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December 16, 2016
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January 4, 2005
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June 30, 1967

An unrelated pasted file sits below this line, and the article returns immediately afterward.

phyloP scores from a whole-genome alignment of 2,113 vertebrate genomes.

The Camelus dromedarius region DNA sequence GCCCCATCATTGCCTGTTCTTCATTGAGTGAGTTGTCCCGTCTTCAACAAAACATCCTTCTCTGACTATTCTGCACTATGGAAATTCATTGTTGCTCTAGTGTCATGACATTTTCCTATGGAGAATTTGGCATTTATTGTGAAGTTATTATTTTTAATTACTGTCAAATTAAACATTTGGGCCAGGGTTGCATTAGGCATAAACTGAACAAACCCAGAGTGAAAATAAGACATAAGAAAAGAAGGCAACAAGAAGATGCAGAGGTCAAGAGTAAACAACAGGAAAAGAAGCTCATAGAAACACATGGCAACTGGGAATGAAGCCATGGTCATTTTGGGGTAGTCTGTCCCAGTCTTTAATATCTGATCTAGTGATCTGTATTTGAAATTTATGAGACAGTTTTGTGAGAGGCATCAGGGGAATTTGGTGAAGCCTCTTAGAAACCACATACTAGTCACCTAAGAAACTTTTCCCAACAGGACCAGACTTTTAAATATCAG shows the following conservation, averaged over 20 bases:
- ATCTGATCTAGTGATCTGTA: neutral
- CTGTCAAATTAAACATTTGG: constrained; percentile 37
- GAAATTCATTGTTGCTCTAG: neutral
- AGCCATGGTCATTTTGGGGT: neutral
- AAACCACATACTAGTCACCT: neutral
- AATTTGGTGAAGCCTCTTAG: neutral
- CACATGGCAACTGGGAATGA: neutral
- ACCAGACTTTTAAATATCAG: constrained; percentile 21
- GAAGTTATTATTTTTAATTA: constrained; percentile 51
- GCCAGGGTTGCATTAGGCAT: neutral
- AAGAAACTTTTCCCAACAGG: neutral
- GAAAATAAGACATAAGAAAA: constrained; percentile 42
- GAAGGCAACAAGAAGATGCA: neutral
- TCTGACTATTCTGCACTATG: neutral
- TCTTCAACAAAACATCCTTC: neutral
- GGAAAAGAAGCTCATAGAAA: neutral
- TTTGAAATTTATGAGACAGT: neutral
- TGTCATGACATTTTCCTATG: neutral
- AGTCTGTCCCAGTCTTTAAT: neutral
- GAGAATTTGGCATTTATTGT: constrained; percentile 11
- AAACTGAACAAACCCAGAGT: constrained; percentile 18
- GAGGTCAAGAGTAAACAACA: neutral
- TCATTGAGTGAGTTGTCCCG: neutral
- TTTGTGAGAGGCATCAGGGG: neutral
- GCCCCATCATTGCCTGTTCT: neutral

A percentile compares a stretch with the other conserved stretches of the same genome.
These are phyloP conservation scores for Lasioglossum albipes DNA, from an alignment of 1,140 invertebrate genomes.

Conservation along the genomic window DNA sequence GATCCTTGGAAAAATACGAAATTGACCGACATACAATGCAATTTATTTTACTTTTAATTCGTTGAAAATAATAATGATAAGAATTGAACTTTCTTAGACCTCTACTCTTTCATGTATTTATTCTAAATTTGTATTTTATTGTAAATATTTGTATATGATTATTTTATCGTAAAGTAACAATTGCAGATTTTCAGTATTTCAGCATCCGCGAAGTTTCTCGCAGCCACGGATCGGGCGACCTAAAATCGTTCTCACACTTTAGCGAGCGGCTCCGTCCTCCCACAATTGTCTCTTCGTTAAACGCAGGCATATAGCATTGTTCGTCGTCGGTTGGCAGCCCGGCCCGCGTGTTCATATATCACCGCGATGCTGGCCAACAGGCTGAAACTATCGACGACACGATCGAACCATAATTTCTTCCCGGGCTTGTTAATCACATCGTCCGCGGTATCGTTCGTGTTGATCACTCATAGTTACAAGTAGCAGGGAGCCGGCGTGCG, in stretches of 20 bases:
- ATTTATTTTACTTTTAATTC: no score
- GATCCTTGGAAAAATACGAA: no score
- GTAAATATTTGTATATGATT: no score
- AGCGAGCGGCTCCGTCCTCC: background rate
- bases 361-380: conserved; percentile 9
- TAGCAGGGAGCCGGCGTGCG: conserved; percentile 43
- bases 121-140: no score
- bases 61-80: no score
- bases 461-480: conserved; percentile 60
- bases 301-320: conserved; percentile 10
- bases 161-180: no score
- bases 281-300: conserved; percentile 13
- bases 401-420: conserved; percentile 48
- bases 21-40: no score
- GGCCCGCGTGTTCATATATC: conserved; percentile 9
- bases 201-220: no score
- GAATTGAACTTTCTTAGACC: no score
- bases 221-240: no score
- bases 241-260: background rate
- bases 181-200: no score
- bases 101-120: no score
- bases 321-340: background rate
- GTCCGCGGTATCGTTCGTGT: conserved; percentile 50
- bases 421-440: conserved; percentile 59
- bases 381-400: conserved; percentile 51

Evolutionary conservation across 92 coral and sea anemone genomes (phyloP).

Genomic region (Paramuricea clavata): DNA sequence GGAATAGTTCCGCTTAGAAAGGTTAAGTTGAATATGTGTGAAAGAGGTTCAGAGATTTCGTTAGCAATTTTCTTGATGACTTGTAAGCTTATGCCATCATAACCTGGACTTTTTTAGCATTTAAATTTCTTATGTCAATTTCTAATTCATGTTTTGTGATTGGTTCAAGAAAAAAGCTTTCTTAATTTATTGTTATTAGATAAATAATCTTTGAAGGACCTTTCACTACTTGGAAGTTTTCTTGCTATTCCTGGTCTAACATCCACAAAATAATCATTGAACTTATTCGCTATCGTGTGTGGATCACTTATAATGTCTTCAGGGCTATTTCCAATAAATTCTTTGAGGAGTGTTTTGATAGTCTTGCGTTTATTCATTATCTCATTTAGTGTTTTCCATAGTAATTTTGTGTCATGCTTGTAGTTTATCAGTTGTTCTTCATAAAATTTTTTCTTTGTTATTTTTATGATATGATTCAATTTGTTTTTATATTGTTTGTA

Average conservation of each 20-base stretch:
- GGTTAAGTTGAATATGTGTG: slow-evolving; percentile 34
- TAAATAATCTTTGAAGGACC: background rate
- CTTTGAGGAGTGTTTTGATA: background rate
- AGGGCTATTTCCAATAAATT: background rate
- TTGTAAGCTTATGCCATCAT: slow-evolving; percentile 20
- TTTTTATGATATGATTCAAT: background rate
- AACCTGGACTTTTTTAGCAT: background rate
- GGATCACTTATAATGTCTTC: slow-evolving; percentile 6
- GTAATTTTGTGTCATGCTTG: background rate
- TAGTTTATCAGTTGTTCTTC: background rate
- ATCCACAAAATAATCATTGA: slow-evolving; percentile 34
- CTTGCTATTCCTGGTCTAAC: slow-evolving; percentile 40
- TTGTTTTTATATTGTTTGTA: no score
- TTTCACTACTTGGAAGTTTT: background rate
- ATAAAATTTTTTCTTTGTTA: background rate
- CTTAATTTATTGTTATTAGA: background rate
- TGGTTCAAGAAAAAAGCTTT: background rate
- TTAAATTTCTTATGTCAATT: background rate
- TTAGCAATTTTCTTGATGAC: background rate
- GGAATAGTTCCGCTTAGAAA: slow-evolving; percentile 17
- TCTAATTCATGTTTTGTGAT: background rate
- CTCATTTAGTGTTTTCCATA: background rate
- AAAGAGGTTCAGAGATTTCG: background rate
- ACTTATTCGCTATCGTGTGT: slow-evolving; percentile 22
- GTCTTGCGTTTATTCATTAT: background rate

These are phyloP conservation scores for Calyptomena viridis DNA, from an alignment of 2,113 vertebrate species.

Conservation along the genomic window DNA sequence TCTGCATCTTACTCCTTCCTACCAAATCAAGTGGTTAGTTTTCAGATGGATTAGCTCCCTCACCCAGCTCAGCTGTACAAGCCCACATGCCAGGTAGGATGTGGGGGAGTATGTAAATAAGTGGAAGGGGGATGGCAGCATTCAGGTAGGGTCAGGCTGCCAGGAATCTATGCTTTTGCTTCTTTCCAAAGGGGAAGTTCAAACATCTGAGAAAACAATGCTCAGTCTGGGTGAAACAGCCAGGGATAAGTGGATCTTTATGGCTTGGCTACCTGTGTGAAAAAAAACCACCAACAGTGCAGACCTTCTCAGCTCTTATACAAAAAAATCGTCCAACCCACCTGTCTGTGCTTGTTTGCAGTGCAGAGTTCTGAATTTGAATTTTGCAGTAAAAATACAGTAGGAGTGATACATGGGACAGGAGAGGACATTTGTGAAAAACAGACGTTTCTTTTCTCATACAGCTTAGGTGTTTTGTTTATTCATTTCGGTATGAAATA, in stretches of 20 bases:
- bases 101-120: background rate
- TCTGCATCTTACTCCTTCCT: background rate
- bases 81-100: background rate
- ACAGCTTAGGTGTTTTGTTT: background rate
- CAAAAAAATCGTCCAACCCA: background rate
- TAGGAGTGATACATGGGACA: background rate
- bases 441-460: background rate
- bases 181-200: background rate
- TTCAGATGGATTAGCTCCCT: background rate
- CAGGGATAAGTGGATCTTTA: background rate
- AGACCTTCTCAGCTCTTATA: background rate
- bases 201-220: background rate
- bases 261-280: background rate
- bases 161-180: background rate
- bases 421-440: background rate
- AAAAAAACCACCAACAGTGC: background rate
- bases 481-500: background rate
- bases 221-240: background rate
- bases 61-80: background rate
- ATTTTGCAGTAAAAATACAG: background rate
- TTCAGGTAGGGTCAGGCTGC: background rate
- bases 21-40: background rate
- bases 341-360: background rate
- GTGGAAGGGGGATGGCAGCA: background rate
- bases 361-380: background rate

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Approved For Release 2005/01/27 : CIA-RDP79-00927AO0590 0200 Secret 25X1 DIRECTORATE OF INTELLIGENCE WEEKLY SUMMARY Special Report Problems Facing Chilean President Frei Secret N2 45 30 June 1967 No. 0296/67A Approved For Release 2005/01/27 : CIA-RDP79-90927AO05900020002-6 25X1 Approved For Release 2005/01/27 : CIA-RDP79-00927AO05900020002-6 Approved For Release 2005/01/27 : CIA-RDP79-00927AO05900020002-6 Approved For Release 2005/01/27 : CIA-RDP79-00927A005900020002-6 SECRET PROBLEMS FACING CHILEAN PRESIDENT FREI Chilean President Eduardo Frei's assumption of office in 1964 gave rise to high hopes that the first Christian Democratic government in South America would succeed in launching what Frei has called a "Revolu- tion in Liberty." Some important reforms were enacted during his first two years in office but irresponsible congressional obstructionism since then threatens to nullify his efforts during the rest of his six-year term. This problem has been aggravated by the emer- gence within his Christian Democratic Party (PDC) of a vociferous left-wing group that claims that the ad- ministration has lost its revolutionary fervor. Dur- ing the remainder of his term, Frei may be forced in- creasingly to compromise parts of his legislative pro- gram. Problems With Congress Repeating the success that put Frei into office in the 1964 presidential election, the PDC won 82 of the 147 seats in the Chamber of Deputies in the 1965 congres- sional elections. The party holds only 13 of 45 seats in the Senate, however, the next congressional elections are not due until 1969, only a year before Frei's term of office ends. Much of the obstructionism against Frei is based on a com- prehensible political position. When Frei won the presidency in 1964, he vowed that he would not govern by coalition, as was the Chilean tradition, but would avoid all pacts that compromised his freedom of action. This policy has occasionally smacked of a "holier than thou" attitude that has alienated some politicians who were inclined to cooperate with him. His call for a vote of con- fidence from the electorate in the 1967 municipal elections elicited a similar response, and a number of voters rebelled against his "all or nothing" tactics. The opposition in the Senate is dominated by an informal coa- lition between the Communist-Soci- alist Popular Action Front (FRAP) and the opportunistic Radical Party (PR). This group gained control in December 1966, when it managed to oust the PDC Senate leadership and elect a pro-Castro Socialist, Salvador Allende, as Senate pres- ident. The following month, this time joined by the conservative National Party (PN), it refused Frei the constitutionally required permission to visit the United States. It was this vote that prompted Frei's efforts to use the April municipal elections as a vote of confidence in his government. Although the outcome of the municipal elections could in no case have affected the congres- sional line-up, Frei hoped that SECRET Page 1 Approved For Release 2005/01/27 : CIA-RDP79- 0927A005900020002-6 Approved For Release 2005/01/27 : CIA-RDP79-00927AO05900020002-6 SECRET Composition Of Chilean Congress SENATE Opp s'/ oti ~(5) V\I( PDC (T3) (PDC) Christian Democratic (VNP) National Popular Vanguard (PS) Socialist (PCCh) Communist (PADENA) Notional Democratic (PR) Radical (PN) National CHAMBER OF DEPUTIES SECRET Approved For Release 2005/01/27 : CIA-RDP79-00927AO05900020002-6 Approved For Release 2005/01/27 : CIA-RDP79-00927A005900020002-6 SECRET resounding victory for PDC candi- dates would give him a better bar- gaining position in seeking sup- port for his program. This hope was fulfilled to some extent, as the PDC doubled its holdings in local offices, but the party's share of the total vote dropped to 36 percent, down from its 42 percent in the 1965 congressional elections. On the surface, at least, the percentages appeared to bear out the opposition claims that a majority of the population opposed the Frei administration. In prac- tice, however, local elections tend to be decided on local rather than national issues. Although the electorate did not give Frei the mandate he had hoped for, the election does not indicate a strong trend to any other party. Rather, the voters returned to the traditional multi- party system which had been some- what hidden in Frei's 1964 and 1965 successes. Since the elections, all par- ties have been reassessing their positions. The Communists--con- siderably less extreme than the Socialists with whom they are al- lied in FRAP--have indicated that they would be willing to support Frei's program on a selective ba- sis. It seems likely that Frei will be forced increasingly to rely on this backing, as most other political parties refuse almost categorically to support govern- ment initiatives. The Senate by-election held on 11 June indicates continuing trouble for Frei. The Socialist Page 3 candidate, supported by FRAP and the Radicals, won the election, beating the PDC candidate by 13,000 votes out of a total of 114,000 cast. The seat had already been held by a Socialist, and the PS candidate was extremely popular, but the Communists appear to be- lieve that the margin of victory indicates a strengthening of left- ist forces generally. The biggest loser was the PN, which had hoped to prove that there is still room for a conservative political party in Chile. Split in the PDC In addition to difficulties with other political parties, Frei faces problems within his own party. The left wing of the PDC, composed primarily of younger mem- bers lacking experience with the responsibilities of government, has consistently accused Frei of compromising revolutionary prin- ciples and of moving too slowly in implementing his reforms. These members see the recent election results as a repudiation of the present party leadership, which strongly supports Frei. The PDC holds together on im- portant issues, but "rebel" snip- ing at the government heartens the opposition and complicates Frei's position. The leftist group made strong bids for the party presi- dency in 1965 and 1966, and the municipal election results are sure to encourage them to try again this year. It is this group that has been strongest in advocating informal cooperation with the Com- munists. At the very least, PDC policy statements probably will be more leftist in the future, as SECRET SPECIAL REPORT 30 Jun 67 Approved For Release 2005/01/27 : CIA-RDP79- 0927A005900020002-6 Approved For Release 2005/01/27 : CIA-RDP79-00927AO05900020002-6 SECRET the leadership attempts to placate the left wing. Economic Problems One of the most important parts of Frei's campaign program was the "Chileanization" of the country's vital copper industry. The government now has an interest ranging from 25 percent to 51 per- cent in the three major copper companies--all of which are jointly owned by US companies. The high price of copper over the past year has financed a large part of Frei's reform program, and has improved Chile's balance of payments and external debt position. In Decem- ber 1966 Frei announced that the additional revenue obtained from copper would enable his government to dispense with budget support loans from the United States, at least for a time. In recent months, however, the price of copper has dropped, and revenues have fallen short of budget projections. The pros- pect of a sizable budget deficit that would endanger the economic stabilization program has led Frei to start discussion of an- other US budget-support loan as insurance against a continued low price of copper. He also is ex- ploring the possibility of coop- erating with other copper produ- cers such as Zambia to stabilize the price. With the prospect of a budget deficit compounded by recent wage settlements Frei will be hard pressed to keep the rate of in- flation from exceeding the 17 percent of 1966. Sharp curbs on government investment expenditures and a tightening of credit to the private sector are now being dis- cussed within the administration. Such moves, however, might be de- feated by the Senate, either be- cause they would be unpopular or because the opposition would wel- come a new opportunity for a show of strength. In addition to the stabiliza- tion program, Frei has called for an extensive agrarian reform ef- fort. The implementing legisla- tion is tied up in Congress, how- ever, and the government's exist- ing authority has enabled it to resettle far fewer farmers than had been hoped. Early in June the congresssional opposition forced the government to cancel a plan for continuation of tax benefits to the Pacific Steel Company-- part of Frei's program to encour- age foreign investment--and to withdraw its plans for institu- tionalizing the social develop- ment program "Promocion Popular." Foreign Affairs Congressional obstructionism also has hampered Frei in the exe- cution of his foreign policy. The most obvious instance of this was the Senate's veto of his trip to the US last January. Frei's per- formance at the Punta del Este summit meeting in April demon- strated that he remains a popular figure in hemisphere affairs. His shaky political base has, how- ever, made him somewhat less in- fluential recently in inter-Amer- ican councils. Frei nevertheless continues to be a major advocate of regional integration, and has led Chile's SECRET Page 4 SPECIAL REPORT Approved For Release 2005/01/27 : CIA-RDP79-00927AO05900020002-6 Approved For Release 2005/01/27 : CIA-RDP79-00927A005900020002-6 SECRET campaign for an automatic tariff- cutting mechanism in the Latin American Free Trade Association. He can be expected to continue promoting these and other aims of the recent inter-American sum- mit meeting, although domestic politics will restrict him some- what. Outlook Unless Frei can mobilize pub- lic opinion to a much greater ex- tent than has been possible re- cently, he will be increasingly stymied in his attempts to legis- late social and economic reform. This could further dilute his sup- port within his own party, which may well regard its defeat in the 1970 presidential elections--in which Frei cannot compete--as in- creasingly likely unless more of its programs are enacted soon. SECRET Page 5 SPECIAL REPORT 25X1 Approved For Release 2005/01/27 : CIA-RDP79-90927A005900020002-6 Approv For Release 2005/01/27 : CIA-RDP79-00927AO05900020002-6 secret Secret Approved For Release 2005/01/27 : CIA-RDP79-90927AO05900020002-6